2. Cuckoo Wasp A red and green Cuckoo Wasp on a plant

The Cuckoo wasp is a beautiful, bright mix of red and green, designed with intricate sculpturing on the exoskeleton. Because of its color, it is often called the Red-Tailed wasp. This particular wasp is quite small in size and has the ability to curl up into a ball when threatened. (Source: Britannica)

These wasps are associated with cuckoos because just like the birds, these wasps do not build their own nests. Instead, they lay their eggs in the nests made by solitary wasps and steal their food for their own larvae.

3. The Yak Killer: Asian Giant Hornet An Asian Giant Hornet makes its nest on a tree trunk

True to both its names, the Yak Killer wasp has enough venom to kill the large animal in one sting, and is big enough to be the stuff of your nightmares. It is an extremely aggressive wasp that kills around forty people in Japan every day. The sting of a Yak Killer has been described as unbearably painful by those who have survived to tell the tale. (Source: BugsFeed)

Interesting fact about the Yak Killer: these hornets are also used to create an interesting alcoholic drink, which takes up to three years to prepare and is said to have various health benefits.

4. Yellowjacket WaspsA close-up of the Yellowjacket Wasp on top of a strawberry

Yellowjacket wasps are quite similar in appearance to bees, and are similarly only dangerous to humans who are allergic to the venom in their sting. Although, while a bee can only sting once, Yellowjackets have lance-like stingers that can sting multiple times. (Source: USDA)

Yellowjackets build their nests on top of trees, in shrubs, or even inside human-made buildings. Their homes can also be found in soil cavities, underground tunnels, fallen trees, and even mouse burrows.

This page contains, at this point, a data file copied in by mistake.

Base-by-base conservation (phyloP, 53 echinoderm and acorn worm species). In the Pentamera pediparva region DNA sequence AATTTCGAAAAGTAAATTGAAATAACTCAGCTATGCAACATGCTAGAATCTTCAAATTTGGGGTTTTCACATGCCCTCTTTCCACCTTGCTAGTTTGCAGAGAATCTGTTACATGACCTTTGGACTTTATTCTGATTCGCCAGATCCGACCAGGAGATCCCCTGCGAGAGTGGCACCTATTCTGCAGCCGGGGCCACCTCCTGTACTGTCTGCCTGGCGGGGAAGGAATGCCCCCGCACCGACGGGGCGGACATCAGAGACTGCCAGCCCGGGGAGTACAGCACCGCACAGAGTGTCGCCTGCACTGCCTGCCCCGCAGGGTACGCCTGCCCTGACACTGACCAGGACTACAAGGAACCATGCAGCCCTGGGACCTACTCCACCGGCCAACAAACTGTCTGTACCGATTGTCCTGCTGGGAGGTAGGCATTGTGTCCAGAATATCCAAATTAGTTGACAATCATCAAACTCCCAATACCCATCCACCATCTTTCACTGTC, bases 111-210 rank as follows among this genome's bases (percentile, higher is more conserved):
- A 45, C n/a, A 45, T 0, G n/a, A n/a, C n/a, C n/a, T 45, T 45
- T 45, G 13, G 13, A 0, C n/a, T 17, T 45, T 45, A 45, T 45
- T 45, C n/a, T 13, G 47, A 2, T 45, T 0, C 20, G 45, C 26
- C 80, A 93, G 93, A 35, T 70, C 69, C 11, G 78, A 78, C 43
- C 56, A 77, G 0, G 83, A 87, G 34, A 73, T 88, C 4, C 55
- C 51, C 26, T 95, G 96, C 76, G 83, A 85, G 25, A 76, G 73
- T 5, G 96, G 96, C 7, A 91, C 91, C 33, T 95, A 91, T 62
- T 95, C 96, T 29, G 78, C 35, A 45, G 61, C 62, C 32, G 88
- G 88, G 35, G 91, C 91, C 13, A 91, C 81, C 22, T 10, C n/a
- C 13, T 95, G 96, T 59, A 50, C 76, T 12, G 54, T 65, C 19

The protective aggression of these infamous wasps is mimicked by many other wasps to secure their nests and larvae.

5. Cicada KillersThe Cicada Killer Wasp on white flowers

Cicada Killers are scary, and sound like they have flown right out of a horror movie. They use their sting to not kill, but maim. Cicada Killers paralyze their victims, which can be insects as large as cockroaches. The still-alive insect is then carried to the nest where the wasp has already laid eggs. The incapacitated insect is then used to feed the larvae and provide essential nutrients.

What Are Wasps Even Good For?

Despite having earned a notoriously bad reputation even within the insect community, wasps have a role to play in ecology.

In Horticulture

Since wasps are specialized predators, there are almost no insects on earth that are immune to their attack, including pests that attack plantations. This makes wasps immensely useful tools as pest control in horticulture.  In this way, wasps not only prevent pests from taking over cultivated areas, they also improve the biodiversity of the ecosystem by preying on enough members of common species to stop them from becoming dominant. (Source: ScienceFocus)

In Pollination

Just like bees, some types of wasps jump from flower to flower for nectar, becoming a primary source of pollination. Flowers are largely dependent on insects for spreading their pollen far and wide.

In the tropics, for example, Fig wasps are responsible for pollinating about 1,000 species of figs. (Source: USDA)

Since fig flowers are found inside the fruit, wasps enter through small holes and pollinate the flowers after taking the nectar for themselves.

When we begin to explore all the wonderfully diverse species on planet Earth, we discover the complex ways in which they form relationships with one another. Whether the connection is parasitic or symbiotic, living beings are all beautifully linked in this biosphere. Here’s hoping that the next time you see a wasp, you will consider all of what you’ve learned here before swatting it away from your food immediately!